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The results of Tomorrow’s News – a global survey of Reuters.com users exploring how they consume their news today and how this might change in the future survey – paint a picture of sophisticated consumers with a passion for news and a global outlook, who value news content from trusted news brands with credibility as well as in-depth analysis and impartial reporting. While they place high value on trusted brands, 85 per cent of respondents check multiple sources when a news story breaks.
Passion, however, does not translate to payment: 62 per cent of respondents agreed that they would not pay for content, even if it is unique and of a high quality.
Millennials consume more of all types of news, want immediate content (60 per cent strongly agree that they like to know about a news story as soon as it breaks, versus 46 per cent of the total sample) and are more engaged with social media, actively sharing news. 81 per cent check the accuracy of shared news with trusted sources. However, they also value trusted brands and content as much as other age groups and are less interested in well-known journalists, reporters or presenters. While they consume news in different ways, 59 per cent of Millennials accept that ‘My consumption of news will change through different stages in life’.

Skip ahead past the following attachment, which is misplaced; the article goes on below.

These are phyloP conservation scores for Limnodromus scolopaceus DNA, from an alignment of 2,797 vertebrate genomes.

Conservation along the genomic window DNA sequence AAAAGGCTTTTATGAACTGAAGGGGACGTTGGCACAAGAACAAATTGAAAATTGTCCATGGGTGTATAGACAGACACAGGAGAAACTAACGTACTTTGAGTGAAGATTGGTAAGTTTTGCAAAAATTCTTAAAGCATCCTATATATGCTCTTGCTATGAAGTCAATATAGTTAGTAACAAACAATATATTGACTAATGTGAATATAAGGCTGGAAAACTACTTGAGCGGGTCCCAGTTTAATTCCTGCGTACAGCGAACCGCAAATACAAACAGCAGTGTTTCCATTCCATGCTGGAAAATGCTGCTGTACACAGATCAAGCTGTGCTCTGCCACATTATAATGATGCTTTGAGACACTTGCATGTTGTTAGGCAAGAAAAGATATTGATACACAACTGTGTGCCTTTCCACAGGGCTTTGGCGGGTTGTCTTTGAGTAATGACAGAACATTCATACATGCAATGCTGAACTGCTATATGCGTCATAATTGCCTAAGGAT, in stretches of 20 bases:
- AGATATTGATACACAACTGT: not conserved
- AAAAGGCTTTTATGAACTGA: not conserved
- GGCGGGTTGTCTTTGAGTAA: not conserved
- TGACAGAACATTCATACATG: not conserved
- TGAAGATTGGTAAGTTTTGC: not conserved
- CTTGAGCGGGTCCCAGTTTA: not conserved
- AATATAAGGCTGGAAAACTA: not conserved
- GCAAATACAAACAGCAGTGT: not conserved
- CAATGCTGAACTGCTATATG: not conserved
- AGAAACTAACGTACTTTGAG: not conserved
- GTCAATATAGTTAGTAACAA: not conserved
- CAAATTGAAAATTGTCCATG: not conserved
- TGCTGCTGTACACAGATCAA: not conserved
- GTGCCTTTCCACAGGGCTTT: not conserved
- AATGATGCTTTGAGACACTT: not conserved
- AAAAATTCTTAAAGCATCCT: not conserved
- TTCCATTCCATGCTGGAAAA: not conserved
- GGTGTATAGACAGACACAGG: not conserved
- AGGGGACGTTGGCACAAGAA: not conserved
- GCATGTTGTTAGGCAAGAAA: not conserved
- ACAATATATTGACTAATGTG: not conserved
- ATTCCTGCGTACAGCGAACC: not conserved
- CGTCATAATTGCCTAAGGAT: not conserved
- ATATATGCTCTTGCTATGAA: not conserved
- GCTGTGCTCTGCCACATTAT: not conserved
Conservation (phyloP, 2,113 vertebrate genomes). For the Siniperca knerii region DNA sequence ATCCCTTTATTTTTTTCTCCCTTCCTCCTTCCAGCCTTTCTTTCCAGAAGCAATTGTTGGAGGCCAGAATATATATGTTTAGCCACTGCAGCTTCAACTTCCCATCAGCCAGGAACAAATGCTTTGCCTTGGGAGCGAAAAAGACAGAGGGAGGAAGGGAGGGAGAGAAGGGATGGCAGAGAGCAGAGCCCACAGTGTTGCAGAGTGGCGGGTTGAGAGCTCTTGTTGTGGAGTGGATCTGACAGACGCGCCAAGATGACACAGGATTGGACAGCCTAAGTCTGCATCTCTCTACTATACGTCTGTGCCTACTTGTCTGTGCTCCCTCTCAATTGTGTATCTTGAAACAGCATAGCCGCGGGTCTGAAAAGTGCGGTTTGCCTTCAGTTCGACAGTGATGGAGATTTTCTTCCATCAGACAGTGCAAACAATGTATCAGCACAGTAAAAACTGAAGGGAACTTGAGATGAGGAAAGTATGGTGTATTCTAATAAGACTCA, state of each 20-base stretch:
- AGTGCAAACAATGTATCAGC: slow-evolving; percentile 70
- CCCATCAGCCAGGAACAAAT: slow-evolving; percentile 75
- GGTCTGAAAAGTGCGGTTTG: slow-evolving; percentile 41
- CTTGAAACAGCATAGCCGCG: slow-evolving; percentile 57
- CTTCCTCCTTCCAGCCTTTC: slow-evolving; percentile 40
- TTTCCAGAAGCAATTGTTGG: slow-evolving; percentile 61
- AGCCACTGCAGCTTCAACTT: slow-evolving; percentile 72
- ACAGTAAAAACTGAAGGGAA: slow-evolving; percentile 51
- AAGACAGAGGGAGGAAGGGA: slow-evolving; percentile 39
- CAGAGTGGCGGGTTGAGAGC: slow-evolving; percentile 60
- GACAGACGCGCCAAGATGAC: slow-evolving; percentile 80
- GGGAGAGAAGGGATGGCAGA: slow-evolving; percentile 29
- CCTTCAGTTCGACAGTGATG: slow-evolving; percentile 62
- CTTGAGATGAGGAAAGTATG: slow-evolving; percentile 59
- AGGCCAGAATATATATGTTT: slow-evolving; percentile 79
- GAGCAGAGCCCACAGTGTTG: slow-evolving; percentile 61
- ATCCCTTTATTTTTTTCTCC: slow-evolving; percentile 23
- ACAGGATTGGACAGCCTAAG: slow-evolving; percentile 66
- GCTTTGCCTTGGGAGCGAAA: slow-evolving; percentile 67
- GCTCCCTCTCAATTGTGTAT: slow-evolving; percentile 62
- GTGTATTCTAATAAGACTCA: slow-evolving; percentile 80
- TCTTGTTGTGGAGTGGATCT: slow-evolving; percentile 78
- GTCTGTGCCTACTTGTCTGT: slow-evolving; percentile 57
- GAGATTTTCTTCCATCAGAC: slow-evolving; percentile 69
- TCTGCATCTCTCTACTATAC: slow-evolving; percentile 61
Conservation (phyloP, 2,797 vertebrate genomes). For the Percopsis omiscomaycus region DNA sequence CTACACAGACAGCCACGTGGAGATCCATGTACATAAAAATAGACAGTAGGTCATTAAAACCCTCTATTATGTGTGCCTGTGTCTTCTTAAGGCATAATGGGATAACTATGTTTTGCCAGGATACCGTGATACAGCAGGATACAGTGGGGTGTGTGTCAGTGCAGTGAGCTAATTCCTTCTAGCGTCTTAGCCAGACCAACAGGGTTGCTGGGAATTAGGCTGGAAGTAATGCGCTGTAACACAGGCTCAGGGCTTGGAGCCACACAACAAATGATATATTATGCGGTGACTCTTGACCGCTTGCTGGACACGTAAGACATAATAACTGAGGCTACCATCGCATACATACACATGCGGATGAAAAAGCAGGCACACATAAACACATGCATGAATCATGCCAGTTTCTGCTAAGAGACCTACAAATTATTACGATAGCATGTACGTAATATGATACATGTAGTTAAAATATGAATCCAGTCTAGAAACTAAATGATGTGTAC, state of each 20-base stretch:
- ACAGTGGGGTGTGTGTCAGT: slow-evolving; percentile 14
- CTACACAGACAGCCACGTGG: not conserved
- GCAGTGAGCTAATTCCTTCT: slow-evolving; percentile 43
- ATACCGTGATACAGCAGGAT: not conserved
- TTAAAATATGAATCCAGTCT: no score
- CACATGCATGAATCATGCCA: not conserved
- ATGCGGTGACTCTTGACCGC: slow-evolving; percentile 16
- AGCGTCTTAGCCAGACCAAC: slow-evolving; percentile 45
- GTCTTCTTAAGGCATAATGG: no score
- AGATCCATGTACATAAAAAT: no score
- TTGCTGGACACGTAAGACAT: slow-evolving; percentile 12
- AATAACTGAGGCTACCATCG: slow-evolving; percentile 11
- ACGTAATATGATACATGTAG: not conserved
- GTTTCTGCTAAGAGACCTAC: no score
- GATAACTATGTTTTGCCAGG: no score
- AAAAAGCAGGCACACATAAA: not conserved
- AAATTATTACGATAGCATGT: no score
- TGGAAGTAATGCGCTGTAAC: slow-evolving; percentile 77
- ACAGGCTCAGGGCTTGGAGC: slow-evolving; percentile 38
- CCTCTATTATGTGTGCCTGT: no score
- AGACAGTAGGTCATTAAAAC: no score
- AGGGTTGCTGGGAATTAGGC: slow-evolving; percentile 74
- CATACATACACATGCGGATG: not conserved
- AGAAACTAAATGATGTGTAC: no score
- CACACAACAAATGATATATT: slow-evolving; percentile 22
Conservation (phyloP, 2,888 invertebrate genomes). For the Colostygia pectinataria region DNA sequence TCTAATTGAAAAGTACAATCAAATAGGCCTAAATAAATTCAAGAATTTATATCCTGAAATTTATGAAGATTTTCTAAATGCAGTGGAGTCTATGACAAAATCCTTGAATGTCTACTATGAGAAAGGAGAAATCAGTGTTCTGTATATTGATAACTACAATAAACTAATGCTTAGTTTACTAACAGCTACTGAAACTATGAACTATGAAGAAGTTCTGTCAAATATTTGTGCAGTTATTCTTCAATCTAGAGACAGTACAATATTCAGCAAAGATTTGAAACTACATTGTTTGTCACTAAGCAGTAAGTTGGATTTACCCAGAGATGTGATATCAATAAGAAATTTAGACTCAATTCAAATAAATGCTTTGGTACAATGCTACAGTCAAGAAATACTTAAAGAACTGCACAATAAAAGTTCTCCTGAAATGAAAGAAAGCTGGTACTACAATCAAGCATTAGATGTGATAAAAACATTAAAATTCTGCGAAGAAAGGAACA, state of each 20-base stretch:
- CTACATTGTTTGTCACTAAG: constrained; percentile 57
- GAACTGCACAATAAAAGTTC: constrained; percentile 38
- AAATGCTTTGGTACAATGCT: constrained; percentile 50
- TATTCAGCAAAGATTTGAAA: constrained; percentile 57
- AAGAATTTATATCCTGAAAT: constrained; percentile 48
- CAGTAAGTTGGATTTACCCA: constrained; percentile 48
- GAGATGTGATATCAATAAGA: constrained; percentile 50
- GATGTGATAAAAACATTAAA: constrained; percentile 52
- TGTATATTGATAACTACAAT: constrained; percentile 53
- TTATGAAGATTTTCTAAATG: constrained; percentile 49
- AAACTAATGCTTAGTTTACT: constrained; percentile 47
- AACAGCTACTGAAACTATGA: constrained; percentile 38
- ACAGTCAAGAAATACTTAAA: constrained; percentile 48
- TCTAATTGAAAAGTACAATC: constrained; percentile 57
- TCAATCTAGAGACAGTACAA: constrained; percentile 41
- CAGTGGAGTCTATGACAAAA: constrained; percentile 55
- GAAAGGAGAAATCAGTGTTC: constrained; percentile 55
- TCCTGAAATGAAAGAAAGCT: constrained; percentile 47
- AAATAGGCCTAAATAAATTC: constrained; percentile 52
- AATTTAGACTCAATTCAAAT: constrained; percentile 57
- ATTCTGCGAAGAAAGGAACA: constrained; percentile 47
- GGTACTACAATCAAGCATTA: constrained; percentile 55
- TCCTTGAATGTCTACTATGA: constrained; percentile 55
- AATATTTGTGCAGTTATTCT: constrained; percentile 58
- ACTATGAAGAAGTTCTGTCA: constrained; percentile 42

Finally, most survey respondents are optimistic about future demand for news content and the role of news brands. 50 per cent (58 per cent of Millennials) agree that their news consumption will continue to grow, and only 12 per cent (11 per cent of Millennials) agree with the statement ‘News brands will disappear’.
According to Munira Ibrahim, Reuters Senior Vice President for Sales and Content Solutions, the findings of Tomorrow’s News show a sophisticated, media savvy audience with a passion for global news. “These users value trusted news brands and high quality reporting, consult multiple sources and verify news shared via social media. They are optimistic about the future of news brands and believe their news consumption will continue to grow, but they are not willing to pay for this content. Therefore the question for news organisations is still: ‘How can we fund this contradiction?’”